Sources told ESPN’s Adam Schefter Wednesday night that the Giants’ Jason Pierre-Paul has had his right index finger amputated because of a fireworks accident in Florida over the July 4 weekend.
Schefter tweeted medical records that showed the procedure occurred Wednesday afternoon. He reported that a medical source expects Pierre-Paul to play this season, however, and “sooner than people think.”
According to the source, the defensive end discussed his options with his medical team and family members, and decided that the amputation was the best decision for his health and his career.
According to sources, team officials flew to Florida to determine how extensive his hand injuries were, but never made it out of the waiting room to see him.
The 26-year-old had an excellent season in 2014 and the Giants used the franchise tag on him. Pierre-Paul is technically not under contract as he has not yet signed his one-year franchise tender.
The deadline for franchised players to agree to long-term contracts is July 15. If a deal can’t be reached by then, Pierre-Paul would have to play under his $14.8 million tender, unless the Giants decide to withdraw it.
Meanwhile, the father of Tampa Bay cornerback C.J. Wilson told a Charlotte television station that his son lost two fingers in a July 4 fireworks accident.
Curtis Wilson Sr., appearing on WBTV, said the fireworks did not pop out of the canister when they exploded.
The Buccaneers had confirmed that Wilson injured one of his hands in the accident. And his agent also told ESPN the incident involved fireworks.
The team said in a statement its ‘‘primary concern at this moment is for his long-term health.’’
Wilson was injured near his hometown of Lincolnton, N.C. He played at North Carolina State and has appeared in four NFL games over two seasons, two coming last year with the Bucs.
Wilson, 25, is in the final season of his two-year deal that carries a nonguaranteed base salary of $585,000 for the 2015 season. He appeared in two games last season and was credited with four tackles.
Hardy will fight
Cowboys defensive Greg Hardy isn’t pleased with his 10-game suspension, but he has not lost the will to keep fighting it.
A source close to Hardy told ProFootballTalk Wednesday that Hardy will challenge in court an arbitration ruling that imposes anything more than a two-game suspension against him for violation of the NFL’s personal conduct policy.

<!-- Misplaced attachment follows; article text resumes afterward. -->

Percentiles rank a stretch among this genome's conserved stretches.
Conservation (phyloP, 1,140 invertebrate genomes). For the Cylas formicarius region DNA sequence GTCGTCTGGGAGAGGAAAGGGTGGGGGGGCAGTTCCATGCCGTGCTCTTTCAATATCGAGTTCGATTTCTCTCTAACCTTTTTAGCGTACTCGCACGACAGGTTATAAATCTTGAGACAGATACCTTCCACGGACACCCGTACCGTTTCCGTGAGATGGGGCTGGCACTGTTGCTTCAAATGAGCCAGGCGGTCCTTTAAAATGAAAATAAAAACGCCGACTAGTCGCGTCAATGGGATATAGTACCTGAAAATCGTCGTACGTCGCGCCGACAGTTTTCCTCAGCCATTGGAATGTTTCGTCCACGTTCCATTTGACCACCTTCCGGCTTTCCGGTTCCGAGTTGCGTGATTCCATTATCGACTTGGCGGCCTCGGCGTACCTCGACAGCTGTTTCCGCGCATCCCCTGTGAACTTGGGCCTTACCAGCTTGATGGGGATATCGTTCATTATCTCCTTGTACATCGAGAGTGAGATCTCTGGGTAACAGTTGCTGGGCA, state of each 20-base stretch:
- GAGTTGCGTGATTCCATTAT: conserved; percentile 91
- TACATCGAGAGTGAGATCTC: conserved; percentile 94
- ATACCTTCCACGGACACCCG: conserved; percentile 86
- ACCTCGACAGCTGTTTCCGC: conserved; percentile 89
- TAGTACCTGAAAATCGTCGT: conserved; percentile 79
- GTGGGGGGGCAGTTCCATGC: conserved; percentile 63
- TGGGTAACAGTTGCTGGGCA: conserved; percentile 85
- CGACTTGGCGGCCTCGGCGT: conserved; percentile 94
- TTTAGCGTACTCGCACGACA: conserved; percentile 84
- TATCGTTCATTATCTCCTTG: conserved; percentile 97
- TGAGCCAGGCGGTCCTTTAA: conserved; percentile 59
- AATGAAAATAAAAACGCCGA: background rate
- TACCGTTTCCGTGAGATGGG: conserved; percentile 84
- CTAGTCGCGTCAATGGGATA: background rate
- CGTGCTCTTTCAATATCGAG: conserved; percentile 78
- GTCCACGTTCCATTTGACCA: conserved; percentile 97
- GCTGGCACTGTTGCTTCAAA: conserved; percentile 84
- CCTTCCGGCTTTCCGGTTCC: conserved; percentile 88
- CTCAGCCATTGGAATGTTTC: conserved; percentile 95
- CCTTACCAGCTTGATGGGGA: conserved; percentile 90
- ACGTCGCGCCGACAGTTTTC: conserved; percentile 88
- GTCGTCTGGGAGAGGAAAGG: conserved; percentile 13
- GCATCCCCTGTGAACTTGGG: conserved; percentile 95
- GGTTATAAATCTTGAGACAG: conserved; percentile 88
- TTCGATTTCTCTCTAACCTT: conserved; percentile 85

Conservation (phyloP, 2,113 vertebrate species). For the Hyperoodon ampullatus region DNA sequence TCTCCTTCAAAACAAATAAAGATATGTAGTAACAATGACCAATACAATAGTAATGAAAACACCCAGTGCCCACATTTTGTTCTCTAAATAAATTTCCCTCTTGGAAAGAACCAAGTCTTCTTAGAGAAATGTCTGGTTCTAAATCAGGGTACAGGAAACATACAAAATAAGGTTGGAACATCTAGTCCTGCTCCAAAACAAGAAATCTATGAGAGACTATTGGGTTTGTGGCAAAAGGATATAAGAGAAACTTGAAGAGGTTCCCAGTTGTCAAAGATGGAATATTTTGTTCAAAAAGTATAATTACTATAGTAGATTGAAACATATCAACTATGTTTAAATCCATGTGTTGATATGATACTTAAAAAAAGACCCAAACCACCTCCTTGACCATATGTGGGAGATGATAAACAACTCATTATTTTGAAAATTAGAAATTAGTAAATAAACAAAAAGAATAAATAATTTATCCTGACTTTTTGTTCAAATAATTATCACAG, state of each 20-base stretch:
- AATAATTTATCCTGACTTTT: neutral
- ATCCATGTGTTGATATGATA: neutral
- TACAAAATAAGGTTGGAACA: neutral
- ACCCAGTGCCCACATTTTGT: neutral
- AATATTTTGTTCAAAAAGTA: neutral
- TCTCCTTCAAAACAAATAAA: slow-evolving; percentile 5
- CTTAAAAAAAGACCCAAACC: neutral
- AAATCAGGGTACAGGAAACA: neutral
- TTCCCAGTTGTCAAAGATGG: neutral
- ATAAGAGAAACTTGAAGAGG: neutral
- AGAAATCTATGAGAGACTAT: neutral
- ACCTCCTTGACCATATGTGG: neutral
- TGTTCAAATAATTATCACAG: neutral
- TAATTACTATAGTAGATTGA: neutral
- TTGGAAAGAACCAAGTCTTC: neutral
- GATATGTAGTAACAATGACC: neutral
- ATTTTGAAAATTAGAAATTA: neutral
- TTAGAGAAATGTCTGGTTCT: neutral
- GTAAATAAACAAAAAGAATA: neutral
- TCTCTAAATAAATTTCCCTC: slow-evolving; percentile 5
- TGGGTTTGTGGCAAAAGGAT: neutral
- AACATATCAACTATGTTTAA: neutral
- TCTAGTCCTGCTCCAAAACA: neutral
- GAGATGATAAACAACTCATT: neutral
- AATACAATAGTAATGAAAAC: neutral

Under the version of the policy in place when Hardy allegedly engaged in domestic violence, the standard penalty for a first offense was a two-game suspension without pay.
After NFL commissioner Roger Goodell said he “didn’t get it right” in punishing the Ravens’ Ray Rice two games for a domestic violence incident, the NFL strengthened its approach to such violence. Hardy and the NFL Players Association contend that the NFL applied new rules retroactively to him.
“Greg has every intention of taking whatever legal steps are necessary,” the source said. “Nothing has changed on our end.”
For the first time in a legal battle that has stretched over 20 years, a federal judge in Alexandria, Va., ordered the cancellation of the Redskins’ trademark registration, ruling the team name may be disparaging to Native Americans.
The ruling does not bar the team from using the Redskins name if it wishes. The team could even still sue for trademark infringement, but winning such a case could prove more complex without the legal protections that come with a federally registered trademark.
Redskins president Bruce Allen said the team will appeal.
‘‘We are convinced that we will win because the facts and the law are on the side of our franchise that has proudly used the name Redskins for more than 80 years,’’ Allen said in a statement.
US District Judge Gerald Bruce Lee’s ruling upholds an earlier finding by an administrative appeal board and orders the federal Patent and Trademark Office to cancel the registration. A group of Native American activists first challenged the trademark registration in 1992, and various administrative boards have ruled against the team before. But Wednesday’s order is the first time that a federal judge ruled against the team and found that the name may be disparaging.
The team had sued in federal court in Alexandria seeking to overturn a ruling last year by the Trademark Trial and Appeal Board. It argued that the name honors Native Americans and that canceling the trademark infringes on its free-speech rights because it requires the government to judge whether the name is offensive.
Graves a senior VP
The NFL has hired Rod Graves to be a senior vice president of football administration and club services.
Graves will oversee all club- and game-related initiatives related to the Competition Committee, general managers and head coaches.
Graves’s other responsibilities will include strategic development for coaching, scouting, and officiating, the NFL combine and college relations.
A long-time Cardinals executive and general manager, Graves spent the past two seasons with the Jets as senior director of football administration.